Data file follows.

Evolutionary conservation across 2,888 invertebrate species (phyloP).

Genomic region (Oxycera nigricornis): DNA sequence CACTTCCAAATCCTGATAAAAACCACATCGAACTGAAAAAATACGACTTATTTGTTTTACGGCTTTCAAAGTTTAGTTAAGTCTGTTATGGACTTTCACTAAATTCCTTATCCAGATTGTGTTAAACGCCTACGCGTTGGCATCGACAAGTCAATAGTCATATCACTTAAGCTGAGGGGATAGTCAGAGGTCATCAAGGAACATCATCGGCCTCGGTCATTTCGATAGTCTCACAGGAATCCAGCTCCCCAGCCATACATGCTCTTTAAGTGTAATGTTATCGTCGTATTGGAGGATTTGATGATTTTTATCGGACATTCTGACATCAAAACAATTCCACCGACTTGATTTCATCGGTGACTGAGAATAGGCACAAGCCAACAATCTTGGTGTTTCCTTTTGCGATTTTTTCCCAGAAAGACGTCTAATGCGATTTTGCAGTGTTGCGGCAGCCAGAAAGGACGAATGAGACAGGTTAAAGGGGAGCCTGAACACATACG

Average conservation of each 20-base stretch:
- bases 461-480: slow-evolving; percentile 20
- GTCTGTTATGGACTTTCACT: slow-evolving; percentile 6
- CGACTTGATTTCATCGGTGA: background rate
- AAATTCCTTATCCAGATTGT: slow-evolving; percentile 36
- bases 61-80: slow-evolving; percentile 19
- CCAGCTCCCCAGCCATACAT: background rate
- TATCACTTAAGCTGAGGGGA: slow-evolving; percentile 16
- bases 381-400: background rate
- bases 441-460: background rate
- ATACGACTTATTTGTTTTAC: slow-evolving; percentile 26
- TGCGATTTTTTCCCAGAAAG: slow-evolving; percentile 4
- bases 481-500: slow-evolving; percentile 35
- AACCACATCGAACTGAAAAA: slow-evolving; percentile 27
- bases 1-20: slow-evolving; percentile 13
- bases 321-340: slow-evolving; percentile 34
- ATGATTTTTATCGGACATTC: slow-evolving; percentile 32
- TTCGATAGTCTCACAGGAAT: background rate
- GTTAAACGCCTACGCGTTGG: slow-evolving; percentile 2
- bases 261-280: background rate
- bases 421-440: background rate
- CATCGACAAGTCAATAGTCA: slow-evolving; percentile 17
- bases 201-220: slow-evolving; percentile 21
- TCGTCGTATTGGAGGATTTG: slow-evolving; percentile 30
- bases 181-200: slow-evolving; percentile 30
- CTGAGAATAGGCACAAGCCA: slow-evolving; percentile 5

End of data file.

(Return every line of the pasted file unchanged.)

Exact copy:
Evolutionary conservation across 2,888 invertebrate species (phyloP).

Genomic region (Oxycera nigricornis): DNA sequence CACTTCCAAATCCTGATAAAAACCACATCGAACTGAAAAAATACGACTTATTTGTTTTACGGCTTTCAAAGTTTAGTTAAGTCTGTTATGGACTTTCACTAAATTCCTTATCCAGATTGTGTTAAACGCCTACGCGTTGGCATCGACAAGTCAATAGTCATATCACTTAAGCTGAGGGGATAGTCAGAGGTCATCAAGGAACATCATCGGCCTCGGTCATTTCGATAGTCTCACAGGAATCCAGCTCCCCAGCCATACATGCTCTTTAAGTGTAATGTTATCGTCGTATTGGAGGATTTGATGATTTTTATCGGACATTCTGACATCAAAACAATTCCACCGACTTGATTTCATCGGTGACTGAGAATAGGCACAAGCCAACAATCTTGGTGTTTCCTTTTGCGATTTTTTCCCAGAAAGACGTCTAATGCGATTTTGCAGTGTTGCGGCAGCCAGAAAGGACGAATGAGACAGGTTAAAGGGGAGCCTGAACACATACG

Average conservation of each 20-base stretch:
- bases 461-480: slow-evolving; percentile 20
- GTCTGTTATGGACTTTCACT: slow-evolving; percentile 6
- CGACTTGATTTCATCGGTGA: background rate
- AAATTCCTTATCCAGATTGT: slow-evolving; percentile 36
- bases 61-80: slow-evolving; percentile 19
- CCAGCTCCCCAGCCATACAT: background rate
- TATCACTTAAGCTGAGGGGA: slow-evolving; percentile 16
- bases 381-400: background rate
- bases 441-460: background rate
- ATACGACTTATTTGTTTTAC: slow-evolving; percentile 26
- TGCGATTTTTTCCCAGAAAG: slow-evolving; percentile 4
- bases 481-500: slow-evolving; percentile 35
- AACCACATCGAACTGAAAAA: slow-evolving; percentile 27
- bases 1-20: slow-evolving; percentile 13
- bases 321-340: slow-evolving; percentile 34
- ATGATTTTTATCGGACATTC: slow-evolving; percentile 32
- TTCGATAGTCTCACAGGAAT: background rate
- GTTAAACGCCTACGCGTTGG: slow-evolving; percentile 2
- bases 261-280: background rate
- bases 421-440: background rate
- CATCGACAAGTCAATAGTCA: slow-evolving; percentile 17
- bases 201-220: slow-evolving; percentile 21
- TCGTCGTATTGGAGGATTTG: slow-evolving; percentile 30
- bases 181-200: slow-evolving; percentile 30
- CTGAGAATAGGCACAAGCCA: slow-evolving; percentile 5